Thursday, June 7, 2018

Pulitzer Project: A Confederacy of Dunces

A Confederacy of Dunces is an odd book. The author died nine years before it was published. His mother found the manuscript after John Kennedy Toole committed suicide and then devoted her life to making sure it found its way into print. The novel's rejection by multiple publishers was apparently one of the things that drove Toole to kill himself, which I'll confess strikes me as an odd reason to voluntarily check out. Authors get rejected all the time.

The novel's initial rejection doesn't surprise me. The novel is set in New Orleans in what seems to be the early 1960's. The various reviews and cover blurbs I've read all use phrases like "comic" and "rollicking masterpiece." I guess once it was actually in print no one wanted to use more accurate terms, like "weird" or "inchoate." This is another novel that reads more like a preliminary draft, maybe pass two or three the planned novel, but still a work in progress that's begging for a good copy editor. The various pieces are reasonably well written, there are flashes of whatever the equivalent of slapstick on paper might be, but it's uneven. The reader goes from being intrigued and amused to repelled and back again to amusement with fair amounts of befuddlement interspersed. There is a narrative thread, but it has some definite knots in it.

A Confederacy of Dunces follows the misadventures of a creature that is now familiar to us all, the man-child who refuses to grow up and apparently intends to sponge off an aging parent forever. The hero, such as he is, is one Ignatius Reilly, a character best described as a fat neurotic slob. Reilly is apparently really, really smart in one narrow area of expertise and a complete screw-up when it comes to life in general. H survived college, apparently even managed to acquire a Master's in something (history?), and then blew it when he had a chance to land a teaching job in Baton Rouge. He had a panic attack on the Greyhound, decided he could not survive outside New Orleans, and has spent several years doing the equivalent of living in a basement and eating Cheetos. He cultivates the air of an eccentric genius, but is absolutely lost when it comes to living in the real world. He also comes across as thoroughly physically repellent (morbidly obese, wears funny clothes, totally self-centered) so the fact he has an actual girlfriend, a bohemian New Yorker with money, seems more than a tad unbelievable.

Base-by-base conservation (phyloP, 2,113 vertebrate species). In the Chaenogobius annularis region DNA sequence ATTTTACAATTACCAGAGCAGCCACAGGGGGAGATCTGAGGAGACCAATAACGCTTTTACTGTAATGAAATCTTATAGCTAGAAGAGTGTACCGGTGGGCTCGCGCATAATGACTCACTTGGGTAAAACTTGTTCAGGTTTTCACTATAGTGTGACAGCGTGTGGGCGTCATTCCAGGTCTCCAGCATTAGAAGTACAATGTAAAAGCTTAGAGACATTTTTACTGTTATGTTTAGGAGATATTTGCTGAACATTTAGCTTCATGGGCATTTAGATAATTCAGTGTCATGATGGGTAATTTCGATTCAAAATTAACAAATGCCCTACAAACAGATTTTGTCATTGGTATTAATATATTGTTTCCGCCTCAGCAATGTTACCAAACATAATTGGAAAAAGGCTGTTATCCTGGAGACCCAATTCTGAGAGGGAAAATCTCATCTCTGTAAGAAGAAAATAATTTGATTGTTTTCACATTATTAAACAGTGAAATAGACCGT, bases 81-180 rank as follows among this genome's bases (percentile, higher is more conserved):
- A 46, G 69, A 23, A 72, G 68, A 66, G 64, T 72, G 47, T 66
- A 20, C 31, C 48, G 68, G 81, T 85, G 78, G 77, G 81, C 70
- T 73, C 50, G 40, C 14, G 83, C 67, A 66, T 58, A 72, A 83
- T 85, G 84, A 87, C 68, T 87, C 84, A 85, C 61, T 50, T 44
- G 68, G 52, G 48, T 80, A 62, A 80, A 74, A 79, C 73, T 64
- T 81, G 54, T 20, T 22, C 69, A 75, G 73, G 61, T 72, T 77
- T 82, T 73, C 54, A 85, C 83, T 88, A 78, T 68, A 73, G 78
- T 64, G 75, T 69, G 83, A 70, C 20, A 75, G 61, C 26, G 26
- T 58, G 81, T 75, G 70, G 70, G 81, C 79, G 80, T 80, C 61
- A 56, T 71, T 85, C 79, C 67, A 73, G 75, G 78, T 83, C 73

But then, so is everything else in this novel, which is one of the reasons it qualifies as "rollicking" and "comic" instead of just odd. There's a police officer who keeps getting sent out dressed in very strange costumes so he can work undercover. A clothing factory that manages to keep muddling along despite the fact none of the employees seem to have a clue as to what they're doing or why. A bar owner who's making most of her money by selling pornographic photographs to high school students. Ignatius's alcoholic mother, who against all odds manages to snag a fiance.

In short, this is a novel that today might be described as "magical realism." Back when it was published I'm not sure what they called it, although the publishers managed to round up a slew of well-known authors and scholars to praise it. I will say that Toole manages to capture the seedy, slightly tawdry atmosphere one associates with New Orleans, especially the New Orleans of 60 years ago, really well. New Orleans always strikes me as being a city that has seen better days even when it was what qualified as "better days." It never was a shining city on a hill -- it's also one of those rare places where having seen it one time I have no desire to ever go there again. But I digress.

Where would I rank this book in the overall scheme of things for Pulitzer winners? I'm not sure. It might be unquantifiable. No number for it because in some ways it's up on the high end and in others it's down on the low side of the scale. You know, interesting lyrics but you can't dance. Would I recommend it to other readers? Again, I'm not sure. If you're the type of reader who likes a nice clean narrative and having everything make sense as you go along, this is not the book for you. Do you like a little eccentricity tossed in? Then maybe you'll like A Confederacy of Dunces. It's not a particularly easy read, but it's also not hard, just a tad choppy. I've read worse.

Next up on the list: Rabbit is Rich by John Updike. I probably won't get to it until sometime in the Fall when Interlibrary Loan resumes with the new school year. The L'Anse Public Library has several of Updike's novels, including one in the Rabbit series, but not the one I need.

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